# Why can't $a=\theta-\sin(\theta)$ be solved for $\theta$ in terms of $a$ in closed form?

Context:
I had taken an interest in alchemical symbols. Many of the ancient drawings are understandably crude, given the tools available at the time. In spite of their rough appearance, I imagined that the symbols were designed from geometric principles. I tried to think up some plausible rules the artists might have been aiming for, and redraw them using the tools we have today.

The equation in this question is a generalized version of one that came out of that work.
It stood out to me strongly enough that I wanted to ask another question about this class of equations. You can view the question that sparked all of this HERE.

Question:
Why can't an equation like
$$a=\theta-\sin(\theta),$$ where $$a\in\mathbb R$$, be solved for $$θ$$ in terms of $$a$$ in closed form?

It looks like a simple equation of elementary functions. I tried to invert the elementary functions in the equation, i.a. by applying $$\arcsin$$, but I failed.

Although I can't solve it, I don't have an intuition for why this can't be done.

Edit 1:
I was not familiar with the concept of a transcendental equation prior to posting.

Edit 2:

• There is a key question - solved in terms of what? Many "standard" functions are merely defined to be the inverse of a well-known function. The choice of which functions are "standard" is (in some sense) arbitrary. Would a proof for elementary functions satisfy you? Commented Jul 23, 2021 at 19:06
• Is $x$ in degrees, radians, or something else? Commented Jul 23, 2021 at 19:09
• I edited my post to be more specific. Commented Jul 23, 2021 at 19:13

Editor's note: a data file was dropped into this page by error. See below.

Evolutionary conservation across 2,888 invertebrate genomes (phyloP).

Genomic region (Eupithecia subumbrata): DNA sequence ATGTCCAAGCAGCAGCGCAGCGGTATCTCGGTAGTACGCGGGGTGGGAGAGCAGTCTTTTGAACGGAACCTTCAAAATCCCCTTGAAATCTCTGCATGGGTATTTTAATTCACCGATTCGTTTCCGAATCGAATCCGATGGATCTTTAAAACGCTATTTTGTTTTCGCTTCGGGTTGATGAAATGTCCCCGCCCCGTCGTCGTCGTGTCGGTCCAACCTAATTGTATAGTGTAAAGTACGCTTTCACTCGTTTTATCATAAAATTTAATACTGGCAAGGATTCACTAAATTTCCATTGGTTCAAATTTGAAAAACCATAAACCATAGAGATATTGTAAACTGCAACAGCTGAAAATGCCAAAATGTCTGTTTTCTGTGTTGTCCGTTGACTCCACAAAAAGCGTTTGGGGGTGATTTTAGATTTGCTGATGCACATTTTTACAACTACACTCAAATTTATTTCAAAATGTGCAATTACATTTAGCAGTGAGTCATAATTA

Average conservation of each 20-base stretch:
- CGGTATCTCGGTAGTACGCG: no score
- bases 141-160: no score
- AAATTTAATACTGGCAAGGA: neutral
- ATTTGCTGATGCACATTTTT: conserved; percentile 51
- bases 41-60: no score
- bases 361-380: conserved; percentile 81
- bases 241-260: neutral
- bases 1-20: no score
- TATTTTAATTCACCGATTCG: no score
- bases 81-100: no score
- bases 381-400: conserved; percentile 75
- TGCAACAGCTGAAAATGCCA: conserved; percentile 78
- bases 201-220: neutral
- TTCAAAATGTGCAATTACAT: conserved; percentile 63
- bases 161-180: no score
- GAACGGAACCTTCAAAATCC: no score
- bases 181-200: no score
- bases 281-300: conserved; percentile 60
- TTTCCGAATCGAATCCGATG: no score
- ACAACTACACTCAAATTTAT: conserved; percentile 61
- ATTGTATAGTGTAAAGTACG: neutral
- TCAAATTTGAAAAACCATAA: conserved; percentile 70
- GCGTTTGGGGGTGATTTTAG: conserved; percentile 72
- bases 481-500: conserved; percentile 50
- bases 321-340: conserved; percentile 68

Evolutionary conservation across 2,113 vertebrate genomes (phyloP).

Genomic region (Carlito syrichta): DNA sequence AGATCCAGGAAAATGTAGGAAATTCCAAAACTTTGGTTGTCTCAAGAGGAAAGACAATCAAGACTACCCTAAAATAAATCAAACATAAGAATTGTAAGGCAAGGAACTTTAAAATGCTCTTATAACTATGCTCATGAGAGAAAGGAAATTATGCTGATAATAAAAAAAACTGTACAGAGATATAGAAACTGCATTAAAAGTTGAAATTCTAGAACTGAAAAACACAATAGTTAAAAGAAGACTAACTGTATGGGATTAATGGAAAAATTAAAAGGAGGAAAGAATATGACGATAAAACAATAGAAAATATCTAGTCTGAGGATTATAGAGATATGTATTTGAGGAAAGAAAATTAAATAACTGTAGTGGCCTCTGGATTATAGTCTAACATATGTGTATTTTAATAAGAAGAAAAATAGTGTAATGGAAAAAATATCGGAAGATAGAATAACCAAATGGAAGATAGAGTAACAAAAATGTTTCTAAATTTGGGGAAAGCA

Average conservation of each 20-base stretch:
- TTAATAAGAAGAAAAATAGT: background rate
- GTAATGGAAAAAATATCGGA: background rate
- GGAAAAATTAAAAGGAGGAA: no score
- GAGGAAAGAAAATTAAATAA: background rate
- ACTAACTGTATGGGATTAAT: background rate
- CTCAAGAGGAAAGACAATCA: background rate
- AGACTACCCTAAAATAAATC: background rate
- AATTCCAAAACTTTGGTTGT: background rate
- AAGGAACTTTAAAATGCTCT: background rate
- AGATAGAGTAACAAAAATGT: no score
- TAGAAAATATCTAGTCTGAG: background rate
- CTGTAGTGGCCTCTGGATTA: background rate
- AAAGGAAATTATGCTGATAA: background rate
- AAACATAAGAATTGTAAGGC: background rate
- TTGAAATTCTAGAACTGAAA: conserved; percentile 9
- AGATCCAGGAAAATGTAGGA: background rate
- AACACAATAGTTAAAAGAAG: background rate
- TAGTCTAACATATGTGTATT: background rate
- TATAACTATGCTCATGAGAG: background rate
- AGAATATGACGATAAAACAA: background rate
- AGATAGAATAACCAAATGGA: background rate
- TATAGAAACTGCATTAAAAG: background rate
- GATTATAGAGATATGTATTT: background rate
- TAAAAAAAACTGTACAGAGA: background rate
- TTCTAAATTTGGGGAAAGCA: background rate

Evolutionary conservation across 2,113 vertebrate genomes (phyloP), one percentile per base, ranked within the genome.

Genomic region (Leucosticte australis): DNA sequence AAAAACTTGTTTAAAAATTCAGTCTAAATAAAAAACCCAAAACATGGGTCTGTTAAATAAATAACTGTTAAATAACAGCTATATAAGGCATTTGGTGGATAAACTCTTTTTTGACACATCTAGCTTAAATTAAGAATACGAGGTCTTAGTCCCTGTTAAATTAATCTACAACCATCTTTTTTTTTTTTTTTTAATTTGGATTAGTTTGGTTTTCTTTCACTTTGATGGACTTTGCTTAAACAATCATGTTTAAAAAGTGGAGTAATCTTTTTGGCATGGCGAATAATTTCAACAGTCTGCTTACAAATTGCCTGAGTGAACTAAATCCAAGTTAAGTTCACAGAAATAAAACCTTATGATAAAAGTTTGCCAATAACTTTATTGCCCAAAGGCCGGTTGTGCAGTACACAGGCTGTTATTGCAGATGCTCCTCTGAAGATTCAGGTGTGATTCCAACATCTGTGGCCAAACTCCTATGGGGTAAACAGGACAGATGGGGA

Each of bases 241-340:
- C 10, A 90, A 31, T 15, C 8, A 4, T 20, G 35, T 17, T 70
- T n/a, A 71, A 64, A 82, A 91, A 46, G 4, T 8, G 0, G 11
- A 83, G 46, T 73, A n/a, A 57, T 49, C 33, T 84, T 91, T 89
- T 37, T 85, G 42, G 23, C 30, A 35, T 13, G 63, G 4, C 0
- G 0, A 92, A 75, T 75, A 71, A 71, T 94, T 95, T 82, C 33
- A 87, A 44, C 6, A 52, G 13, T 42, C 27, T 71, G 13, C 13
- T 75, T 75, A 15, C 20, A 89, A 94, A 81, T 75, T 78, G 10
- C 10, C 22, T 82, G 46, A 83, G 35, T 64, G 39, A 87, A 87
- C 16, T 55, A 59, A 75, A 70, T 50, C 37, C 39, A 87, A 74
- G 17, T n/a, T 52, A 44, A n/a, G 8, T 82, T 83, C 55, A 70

• FYI, this is a special case of Kepler's equation, about which much has been written (besides just googling the phrase, see Solving Kepler's Equation over Three Centuries by Peter Colwell). Commented Jul 23, 2021 at 19:34
• See point 3, 4 and 5 of the answer at math.stackexchange.com/questions/2644370/…
– IV_
Commented Aug 28, 2021 at 19:39

From my perspective, the key here is that generically equations can't be solved. When we learn math, we're spoiled because assignments ask us to solve things, so we get used to seeing solvable things. But a generic fifth-order or higher polynomial doesn't have a closed-form solution in terms of standard functions.

You can also think of this as a process of combining and inverting functions. If I know how to invert two functions, $$f(x), g(x)$$ can I figure out how to invert $$f(x)+g(x)$$, which is a special case of a class of functions $$h(f(x),g(x))$$? In general no, I can't. The cases in which I can, (for example, that $$f$$ and $$g$$ are both quadratic in $$x$$ and $$h$$ is just addition) are the special cases.

• That makes sense; I guess I'm just asking how I might determine if this particular equation belongs to a class of solvable functions. Commented Jul 23, 2021 at 19:18
• @Brovidio I think that's a really hard question in general, and it's also kind of subjective. For example, can you invert $f(x) = x e^x$? Not if you just use exponentials, logarithms, powers, etc. But you can if you use the Lambert W function. But that only works because the Lambert W function was specifically defined as the solution to that problem. For some equations, like $a \sin(x) = \cos(x)$ it's relatively easy to solve, for some, like this one, it's impossible. In the middle there are a lot of equations where some amount of cleverness might solve them, or might not. Commented Jul 23, 2021 at 19:26

It really depends what you mean by "solving".

If you write $$f(\theta)= \theta - \sin(\theta)$$, then since $$f'(\theta) = 1-\cos(\theta) \geq 0$$ it is clear that $$f$$ is a monotone function. So in particular $$f$$ is injective (it has flat-tangent points, but isolated ones) and, therefore, invertible.

Let $$f^{-1}$$ be its inverse: then the solution is $$\theta=f^{-1}(a)$$. Done!

...actually, there is a problem. It turns out that we cannot express this $$f^{-1}$$ as a sum, product, quotient or composition of elementary functions (polynomials, $$\sin(x), \cos(x), e^x, \log(x)$$). So, essentially, this is what we mean by the "can't be solved" wording.

But... the equation can totally be solved by computers, be approximated by polynomial series to whatever precision you wish, etc.